I recommend the excellent new column from David Brooks, "The Future of American Liberalism: What Biden can learn from F.D.R." Strange I suppose that men of the right like David Brooks are now offering very sensible recommendations to the left that include backing fairly radical policy ideas that are assuredly not in the standard Republican playbook. But I welcome it. I suppose we'll hear the predictable caviling from the left that Brooks and his like are not true progressives so we should give them the cold shoulder. I disagree. As Deng Xiaoping put it in a slightly different context: "Who cares if a cat is black or white so long as it catches mice?"
* Offer big change that feels familiar.
Economic and health calamities are experienced by most people as if they were natural disasters and complete societal breakdowns. People feel intense waves of fear about the future. They want a leader, like F.D.R., who demonstrates optimistic fearlessness.
They want one who, once in office, produces an intense burst of activity that is both new but also offers people security and safety. During the New Deal, Social Security gave seniors secure retirements. The Works Progress Administration gave 8.5 million Americans secure jobs....
* Broadcast pragmatism, not ideology.
New Dealers were willing to try anything that met the specific emergencies of the moment. There was a strong anti-ideological bias in the administration and a wanton willingness to experiment. For example, Roosevelt’s first instinct was to cut government spending in order to reduce the deficit, until he flipped, realizing that it wouldn’t work in a depression.
“I really do not know what the basic principle of the New Deal is,” one of his top advisers admitted. That pragmatism reassured the American people, who didn’t want a revolution; they wanted a recovery....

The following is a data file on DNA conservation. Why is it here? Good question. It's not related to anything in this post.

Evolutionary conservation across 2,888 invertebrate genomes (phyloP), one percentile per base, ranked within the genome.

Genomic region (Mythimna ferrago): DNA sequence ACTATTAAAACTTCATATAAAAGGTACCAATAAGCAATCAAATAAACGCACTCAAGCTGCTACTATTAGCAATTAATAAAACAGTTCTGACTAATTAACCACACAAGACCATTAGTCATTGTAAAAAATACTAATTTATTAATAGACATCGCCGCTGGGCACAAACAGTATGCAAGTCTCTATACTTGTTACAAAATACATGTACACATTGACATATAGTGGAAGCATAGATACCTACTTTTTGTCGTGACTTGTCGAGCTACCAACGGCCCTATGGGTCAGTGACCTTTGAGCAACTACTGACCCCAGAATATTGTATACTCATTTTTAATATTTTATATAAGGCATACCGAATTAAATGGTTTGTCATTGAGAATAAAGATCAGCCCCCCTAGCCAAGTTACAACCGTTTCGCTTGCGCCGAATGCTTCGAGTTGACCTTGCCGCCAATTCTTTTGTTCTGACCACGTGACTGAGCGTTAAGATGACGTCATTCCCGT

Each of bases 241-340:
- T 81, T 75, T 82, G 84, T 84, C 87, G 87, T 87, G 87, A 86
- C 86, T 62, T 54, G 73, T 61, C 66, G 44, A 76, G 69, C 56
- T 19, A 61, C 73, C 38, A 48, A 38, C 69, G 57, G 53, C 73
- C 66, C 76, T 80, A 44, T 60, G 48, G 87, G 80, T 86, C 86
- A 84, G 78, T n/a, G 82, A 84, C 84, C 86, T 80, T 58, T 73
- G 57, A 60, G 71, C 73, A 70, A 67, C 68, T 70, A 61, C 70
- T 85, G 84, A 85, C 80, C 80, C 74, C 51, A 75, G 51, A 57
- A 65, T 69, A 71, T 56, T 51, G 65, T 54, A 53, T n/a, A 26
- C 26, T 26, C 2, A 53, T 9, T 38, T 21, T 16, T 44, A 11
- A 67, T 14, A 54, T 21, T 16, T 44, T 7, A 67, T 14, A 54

* Get capitalism moving.
The Reconstruction Finance Corporation, run by Jesse Jones, a Hoover administration holdover, gave bankers incentives to take the capital that had been sitting in their vaults and get it out into the community. The Federal Housing Administration backed mortgages. As Louis Hyman of Cornell notes, the F.H.A. induced more private lending in a few months than the Public Works Administration spent during the entire decade. The New Deal was more clever and diverse than just tax-and-spend liberalism...
* Look for imbalances.
Capitalist economies get out of whack from time to time. The New Deal brought balance. It made it easier for workers to unionize and deal on more equal terms with business. Wall Street was too powerful. The New Deal reined it in....
F.D.R. also demonstrated that the most effective leaders in crisis are often at the center of their party, not at left or right vanguard. Abraham Lincoln took enormous heat from abolitionists. But he’s the one who defeated slavery. Theodore Roosevelt had a conservative disposition and lagged behind many Progressives. But he’s the one who led Progressive reforms. F.D.R. was able to pass so much legislation precisely because he was so shifting and pragmatic and did not turn everything into a polarized war.
We’re not going to have another Roosevelt. But in a time of crisis, in an ideological age, he showed it’s possible to get a lot done if you turn down the ideological temperature, if you evade the culture war, if you are willing to be positive and openly experimental."
David Brooks wants you to join the union! I'll take it.
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